I left NYC in fall 1976, having completed a BA in History at CCNY, and never called the city home again. Still, I visited Joyce and Gerry during trips to NYC to see my own family, and I enjoyed seeing Claudia and Nina as they moved from childhood into adolescence. Joyce and I exchanged letters occasionally, and Joyce wrote a deeply touching note of condolence in 1980 when my father died. She and Gerry were extremely supportive when I decided to pursue an MA and then a PhD in History at UC Santa Barbara and Cornell. At some point, probably around the late 1980s, we lost touch. Then, in 2007 I reached out again, initially through Nina, having discovered that she was an art historian at Fordham. I also reached out to Claudia and learned that she was a successful journalist and writer in Seattle. The two little girls I cared for in the 1970s had become accomplished and lovely women. Nina put me back in touch with her parents, and the occasional lunches and dinners with Joyce and Gerry resumed, to my great delight. Since my sojourns from Colorado to NYC were infrequent, Joyce and I also communicated via email, writing letters filled with commentary on my work, her retirement, American politics, the books that made an impression on one or both of us, and our families. I received excited emails when Joyce and Gerry became grandparents and welcomed Ezra and Gabriel into their lives.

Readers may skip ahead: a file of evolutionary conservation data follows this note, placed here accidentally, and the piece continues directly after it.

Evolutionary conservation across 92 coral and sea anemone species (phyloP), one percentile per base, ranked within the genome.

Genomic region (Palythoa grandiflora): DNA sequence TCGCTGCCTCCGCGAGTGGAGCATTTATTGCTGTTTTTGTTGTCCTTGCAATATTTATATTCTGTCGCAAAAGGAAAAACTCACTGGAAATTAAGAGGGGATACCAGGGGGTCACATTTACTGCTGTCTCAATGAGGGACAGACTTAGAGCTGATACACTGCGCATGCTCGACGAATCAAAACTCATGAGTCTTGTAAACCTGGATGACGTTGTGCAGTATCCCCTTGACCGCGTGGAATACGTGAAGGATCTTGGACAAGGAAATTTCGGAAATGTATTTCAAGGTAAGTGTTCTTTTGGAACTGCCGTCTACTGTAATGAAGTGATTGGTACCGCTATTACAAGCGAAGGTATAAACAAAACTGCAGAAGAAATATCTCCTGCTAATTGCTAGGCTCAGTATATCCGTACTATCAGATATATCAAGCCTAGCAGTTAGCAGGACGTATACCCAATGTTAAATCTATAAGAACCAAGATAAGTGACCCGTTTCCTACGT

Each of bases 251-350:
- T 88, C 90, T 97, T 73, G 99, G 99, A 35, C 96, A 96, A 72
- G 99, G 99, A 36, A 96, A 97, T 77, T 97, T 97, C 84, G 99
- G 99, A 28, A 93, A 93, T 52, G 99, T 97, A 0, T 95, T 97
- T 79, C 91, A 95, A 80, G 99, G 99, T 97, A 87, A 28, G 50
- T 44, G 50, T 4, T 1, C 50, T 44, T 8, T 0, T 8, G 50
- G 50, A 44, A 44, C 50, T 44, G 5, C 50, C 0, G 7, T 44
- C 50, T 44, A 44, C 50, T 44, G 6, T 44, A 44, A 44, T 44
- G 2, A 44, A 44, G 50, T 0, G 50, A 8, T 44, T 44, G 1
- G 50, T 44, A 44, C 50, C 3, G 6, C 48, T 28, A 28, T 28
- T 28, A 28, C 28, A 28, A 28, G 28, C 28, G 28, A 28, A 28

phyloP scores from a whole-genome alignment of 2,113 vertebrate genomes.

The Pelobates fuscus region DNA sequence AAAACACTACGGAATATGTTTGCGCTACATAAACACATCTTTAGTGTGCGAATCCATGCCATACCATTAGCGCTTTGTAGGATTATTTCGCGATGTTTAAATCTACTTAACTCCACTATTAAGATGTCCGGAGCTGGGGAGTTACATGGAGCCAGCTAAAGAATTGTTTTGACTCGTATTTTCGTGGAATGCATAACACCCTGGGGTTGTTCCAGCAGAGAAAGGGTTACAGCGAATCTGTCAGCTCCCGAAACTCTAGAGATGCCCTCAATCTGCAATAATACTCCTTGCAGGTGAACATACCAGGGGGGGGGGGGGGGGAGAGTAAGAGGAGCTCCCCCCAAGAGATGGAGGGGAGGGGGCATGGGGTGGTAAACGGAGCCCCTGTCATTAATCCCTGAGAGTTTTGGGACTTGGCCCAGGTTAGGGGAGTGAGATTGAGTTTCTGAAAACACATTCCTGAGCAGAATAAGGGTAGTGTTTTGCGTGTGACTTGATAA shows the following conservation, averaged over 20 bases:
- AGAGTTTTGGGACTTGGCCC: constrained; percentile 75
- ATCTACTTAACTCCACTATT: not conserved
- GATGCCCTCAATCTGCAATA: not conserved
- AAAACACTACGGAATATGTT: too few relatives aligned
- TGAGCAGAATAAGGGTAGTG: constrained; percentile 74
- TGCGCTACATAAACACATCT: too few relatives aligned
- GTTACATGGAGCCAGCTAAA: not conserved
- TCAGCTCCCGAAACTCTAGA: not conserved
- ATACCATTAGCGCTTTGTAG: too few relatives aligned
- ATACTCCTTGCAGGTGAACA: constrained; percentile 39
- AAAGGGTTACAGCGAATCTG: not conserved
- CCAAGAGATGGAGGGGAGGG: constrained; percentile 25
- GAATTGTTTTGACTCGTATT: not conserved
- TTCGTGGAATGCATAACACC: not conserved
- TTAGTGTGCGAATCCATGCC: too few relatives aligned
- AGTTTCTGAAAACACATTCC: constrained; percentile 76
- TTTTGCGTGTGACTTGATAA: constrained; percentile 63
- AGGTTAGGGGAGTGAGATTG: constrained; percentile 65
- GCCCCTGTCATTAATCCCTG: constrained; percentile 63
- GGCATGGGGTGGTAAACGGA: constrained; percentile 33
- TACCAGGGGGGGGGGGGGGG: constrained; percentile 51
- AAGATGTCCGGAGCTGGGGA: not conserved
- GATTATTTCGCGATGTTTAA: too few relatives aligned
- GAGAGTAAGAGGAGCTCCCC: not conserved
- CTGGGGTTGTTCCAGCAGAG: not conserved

The last time I saw Joyce and Gerry was in 2019 during a summer visit to the city. Nina was able to join us for lunch. Joyce appeared well, though she had gone through a difficult bout with cancer the year before. Gerry looked frail, but he rallied for our luncheon conversation. Unfortunately, I felt rushed, as I had a busy schedule of family activities that day. And so, off I went, not knowing that this would be my last visit with Joyce, the last time I’d enjoy her delightful presence. In April 2020, as the Covid-19 pandemic sent the nation into lockdown, I called Joyce, and she assured me that she and Gerry were doing fine. That was probably the last time we spoke. Now, knowing that Joyce has passed, I find myself trying to identify all the qualities that captured my heart, all the lessons she offered about how to live a good life. Joyce combined kindness and devotion to family with keen intellectual engagement and commitments to teaching and scholarship. She cared deeply about our nation’s troubled democracy and modeled how to balance support for individuality and creativity with support for equality and public good. She enriched the lives of those around her, and I am far the better for having known her as a mentor and friend. Thank you, Joyce, for everything.